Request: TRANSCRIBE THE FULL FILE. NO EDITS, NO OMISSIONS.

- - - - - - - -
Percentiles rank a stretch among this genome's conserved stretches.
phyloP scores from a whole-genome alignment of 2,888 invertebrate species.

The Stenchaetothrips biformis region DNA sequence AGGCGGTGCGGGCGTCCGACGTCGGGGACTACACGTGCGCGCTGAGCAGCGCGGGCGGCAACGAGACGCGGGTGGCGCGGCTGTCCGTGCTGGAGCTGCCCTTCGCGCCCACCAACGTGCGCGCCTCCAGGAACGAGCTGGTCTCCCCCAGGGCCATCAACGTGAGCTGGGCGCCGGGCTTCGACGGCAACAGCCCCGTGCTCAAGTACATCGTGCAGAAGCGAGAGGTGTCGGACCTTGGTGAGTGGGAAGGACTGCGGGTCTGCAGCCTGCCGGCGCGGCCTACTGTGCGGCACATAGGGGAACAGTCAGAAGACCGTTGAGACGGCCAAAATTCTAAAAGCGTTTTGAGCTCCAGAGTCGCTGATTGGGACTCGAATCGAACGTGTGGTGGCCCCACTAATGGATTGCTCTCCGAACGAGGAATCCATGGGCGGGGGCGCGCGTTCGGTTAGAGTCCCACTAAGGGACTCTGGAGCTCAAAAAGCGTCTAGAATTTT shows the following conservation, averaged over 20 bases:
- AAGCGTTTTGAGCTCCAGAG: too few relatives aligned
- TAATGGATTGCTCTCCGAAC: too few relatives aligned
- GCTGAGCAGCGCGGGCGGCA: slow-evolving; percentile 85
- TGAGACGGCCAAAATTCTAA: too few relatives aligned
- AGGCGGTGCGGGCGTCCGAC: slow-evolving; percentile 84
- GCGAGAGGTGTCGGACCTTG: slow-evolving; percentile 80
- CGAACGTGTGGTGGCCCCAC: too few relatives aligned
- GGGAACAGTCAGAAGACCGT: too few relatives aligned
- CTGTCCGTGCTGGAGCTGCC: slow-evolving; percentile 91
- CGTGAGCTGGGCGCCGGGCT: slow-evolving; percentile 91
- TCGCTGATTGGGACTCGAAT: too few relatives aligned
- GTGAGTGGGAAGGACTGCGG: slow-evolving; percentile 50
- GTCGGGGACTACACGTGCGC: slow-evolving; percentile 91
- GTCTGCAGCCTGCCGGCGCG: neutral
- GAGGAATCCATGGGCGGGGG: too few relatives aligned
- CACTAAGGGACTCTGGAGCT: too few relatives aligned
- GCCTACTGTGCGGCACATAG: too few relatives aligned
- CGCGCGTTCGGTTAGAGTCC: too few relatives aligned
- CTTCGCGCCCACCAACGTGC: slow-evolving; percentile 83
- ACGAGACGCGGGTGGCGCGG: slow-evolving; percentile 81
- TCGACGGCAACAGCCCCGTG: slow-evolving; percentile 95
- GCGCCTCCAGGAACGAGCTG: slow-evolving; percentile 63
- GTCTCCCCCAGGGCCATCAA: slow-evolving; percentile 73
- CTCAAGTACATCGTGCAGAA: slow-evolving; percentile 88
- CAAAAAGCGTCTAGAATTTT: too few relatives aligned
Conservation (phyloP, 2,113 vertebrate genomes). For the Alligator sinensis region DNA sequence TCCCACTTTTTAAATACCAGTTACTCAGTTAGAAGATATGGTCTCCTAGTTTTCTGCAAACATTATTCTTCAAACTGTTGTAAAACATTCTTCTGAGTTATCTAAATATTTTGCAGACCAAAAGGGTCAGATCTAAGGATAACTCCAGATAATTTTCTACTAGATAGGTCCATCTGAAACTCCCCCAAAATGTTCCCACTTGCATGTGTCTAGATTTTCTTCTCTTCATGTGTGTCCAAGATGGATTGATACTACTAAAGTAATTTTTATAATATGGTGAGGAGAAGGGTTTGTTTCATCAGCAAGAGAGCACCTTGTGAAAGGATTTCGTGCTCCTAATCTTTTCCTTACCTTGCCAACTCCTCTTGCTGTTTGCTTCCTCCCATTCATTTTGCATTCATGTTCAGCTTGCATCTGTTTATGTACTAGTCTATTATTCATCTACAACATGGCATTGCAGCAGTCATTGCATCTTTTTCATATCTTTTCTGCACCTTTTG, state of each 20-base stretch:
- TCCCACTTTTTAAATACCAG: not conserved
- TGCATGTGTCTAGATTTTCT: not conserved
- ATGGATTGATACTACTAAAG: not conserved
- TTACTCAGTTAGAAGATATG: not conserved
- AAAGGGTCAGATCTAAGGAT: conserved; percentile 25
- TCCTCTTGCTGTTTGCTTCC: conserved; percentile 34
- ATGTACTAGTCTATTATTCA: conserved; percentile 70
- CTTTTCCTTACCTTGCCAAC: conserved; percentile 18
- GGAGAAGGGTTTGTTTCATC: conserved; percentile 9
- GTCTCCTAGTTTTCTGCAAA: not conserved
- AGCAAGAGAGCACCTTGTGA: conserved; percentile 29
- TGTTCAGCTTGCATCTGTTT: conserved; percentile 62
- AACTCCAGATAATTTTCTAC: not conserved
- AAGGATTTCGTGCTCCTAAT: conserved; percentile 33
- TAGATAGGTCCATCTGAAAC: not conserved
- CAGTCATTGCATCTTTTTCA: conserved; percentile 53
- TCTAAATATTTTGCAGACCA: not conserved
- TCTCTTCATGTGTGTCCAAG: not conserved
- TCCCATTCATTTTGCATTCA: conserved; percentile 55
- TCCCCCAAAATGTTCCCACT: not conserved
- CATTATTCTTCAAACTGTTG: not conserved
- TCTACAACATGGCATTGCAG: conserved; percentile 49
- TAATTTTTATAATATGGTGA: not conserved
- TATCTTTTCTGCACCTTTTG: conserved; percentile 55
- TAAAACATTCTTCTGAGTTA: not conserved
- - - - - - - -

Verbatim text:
Percentiles rank a stretch among this genome's conserved stretches.
phyloP scores from a whole-genome alignment of 2,888 invertebrate species.

The Stenchaetothrips biformis region DNA sequence AGGCGGTGCGGGCGTCCGACGTCGGGGACTACACGTGCGCGCTGAGCAGCGCGGGCGGCAACGAGACGCGGGTGGCGCGGCTGTCCGTGCTGGAGCTGCCCTTCGCGCCCACCAACGTGCGCGCCTCCAGGAACGAGCTGGTCTCCCCCAGGGCCATCAACGTGAGCTGGGCGCCGGGCTTCGACGGCAACAGCCCCGTGCTCAAGTACATCGTGCAGAAGCGAGAGGTGTCGGACCTTGGTGAGTGGGAAGGACTGCGGGTCTGCAGCCTGCCGGCGCGGCCTACTGTGCGGCACATAGGGGAACAGTCAGAAGACCGTTGAGACGGCCAAAATTCTAAAAGCGTTTTGAGCTCCAGAGTCGCTGATTGGGACTCGAATCGAACGTGTGGTGGCCCCACTAATGGATTGCTCTCCGAACGAGGAATCCATGGGCGGGGGCGCGCGTTCGGTTAGAGTCCCACTAAGGGACTCTGGAGCTCAAAAAGCGTCTAGAATTTT shows the following conservation, averaged over 20 bases:
- AAGCGTTTTGAGCTCCAGAG: too few relatives aligned
- TAATGGATTGCTCTCCGAAC: too few relatives aligned
- GCTGAGCAGCGCGGGCGGCA: slow-evolving; percentile 85
- TGAGACGGCCAAAATTCTAA: too few relatives aligned
- AGGCGGTGCGGGCGTCCGAC: slow-evolving; percentile 84
- GCGAGAGGTGTCGGACCTTG: slow-evolving; percentile 80
- CGAACGTGTGGTGGCCCCAC: too few relatives aligned
- GGGAACAGTCAGAAGACCGT: too few relatives aligned
- CTGTCCGTGCTGGAGCTGCC: slow-evolving; percentile 91
- CGTGAGCTGGGCGCCGGGCT: slow-evolving; percentile 91
- TCGCTGATTGGGACTCGAAT: too few relatives aligned
- GTGAGTGGGAAGGACTGCGG: slow-evolving; percentile 50
- GTCGGGGACTACACGTGCGC: slow-evolving; percentile 91
- GTCTGCAGCCTGCCGGCGCG: neutral
- GAGGAATCCATGGGCGGGGG: too few relatives aligned
- CACTAAGGGACTCTGGAGCT: too few relatives aligned
- GCCTACTGTGCGGCACATAG: too few relatives aligned
- CGCGCGTTCGGTTAGAGTCC: too few relatives aligned
- CTTCGCGCCCACCAACGTGC: slow-evolving; percentile 83
- ACGAGACGCGGGTGGCGCGG: slow-evolving; percentile 81
- TCGACGGCAACAGCCCCGTG: slow-evolving; percentile 95
- GCGCCTCCAGGAACGAGCTG: slow-evolving; percentile 63
- GTCTCCCCCAGGGCCATCAA: slow-evolving; percentile 73
- CTCAAGTACATCGTGCAGAA: slow-evolving; percentile 88
- CAAAAAGCGTCTAGAATTTT: too few relatives aligned
Conservation (phyloP, 2,113 vertebrate genomes). For the Alligator sinensis region DNA sequence TCCCACTTTTTAAATACCAGTTACTCAGTTAGAAGATATGGTCTCCTAGTTTTCTGCAAACATTATTCTTCAAACTGTTGTAAAACATTCTTCTGAGTTATCTAAATATTTTGCAGACCAAAAGGGTCAGATCTAAGGATAACTCCAGATAATTTTCTACTAGATAGGTCCATCTGAAACTCCCCCAAAATGTTCCCACTTGCATGTGTCTAGATTTTCTTCTCTTCATGTGTGTCCAAGATGGATTGATACTACTAAAGTAATTTTTATAATATGGTGAGGAGAAGGGTTTGTTTCATCAGCAAGAGAGCACCTTGTGAAAGGATTTCGTGCTCCTAATCTTTTCCTTACCTTGCCAACTCCTCTTGCTGTTTGCTTCCTCCCATTCATTTTGCATTCATGTTCAGCTTGCATCTGTTTATGTACTAGTCTATTATTCATCTACAACATGGCATTGCAGCAGTCATTGCATCTTTTTCATATCTTTTCTGCACCTTTTG, state of each 20-base stretch:
- TCCCACTTTTTAAATACCAG: not conserved
- TGCATGTGTCTAGATTTTCT: not conserved
- ATGGATTGATACTACTAAAG: not conserved
- TTACTCAGTTAGAAGATATG: not conserved
- AAAGGGTCAGATCTAAGGAT: conserved; percentile 25
- TCCTCTTGCTGTTTGCTTCC: conserved; percentile 34
- ATGTACTAGTCTATTATTCA: conserved; percentile 70
- CTTTTCCTTACCTTGCCAAC: conserved; percentile 18
- GGAGAAGGGTTTGTTTCATC: conserved; percentile 9
- GTCTCCTAGTTTTCTGCAAA: not conserved
- AGCAAGAGAGCACCTTGTGA: conserved; percentile 29
- TGTTCAGCTTGCATCTGTTT: conserved; percentile 62
- AACTCCAGATAATTTTCTAC: not conserved
- AAGGATTTCGTGCTCCTAAT: conserved; percentile 33
- TAGATAGGTCCATCTGAAAC: not conserved
- CAGTCATTGCATCTTTTTCA: conserved; percentile 53
- TCTAAATATTTTGCAGACCA: not conserved
- TCTCTTCATGTGTGTCCAAG: not conserved
- TCCCATTCATTTTGCATTCA: conserved; percentile 55
- TCCCCCAAAATGTTCCCACT: not conserved
- CATTATTCTTCAAACTGTTG: not conserved
- TCTACAACATGGCATTGCAG: conserved; percentile 49
- TAATTTTTATAATATGGTGA: not conserved
- TATCTTTTCTGCACCTTTTG: conserved; percentile 55
- TAAAACATTCTTCTGAGTTA: not conserved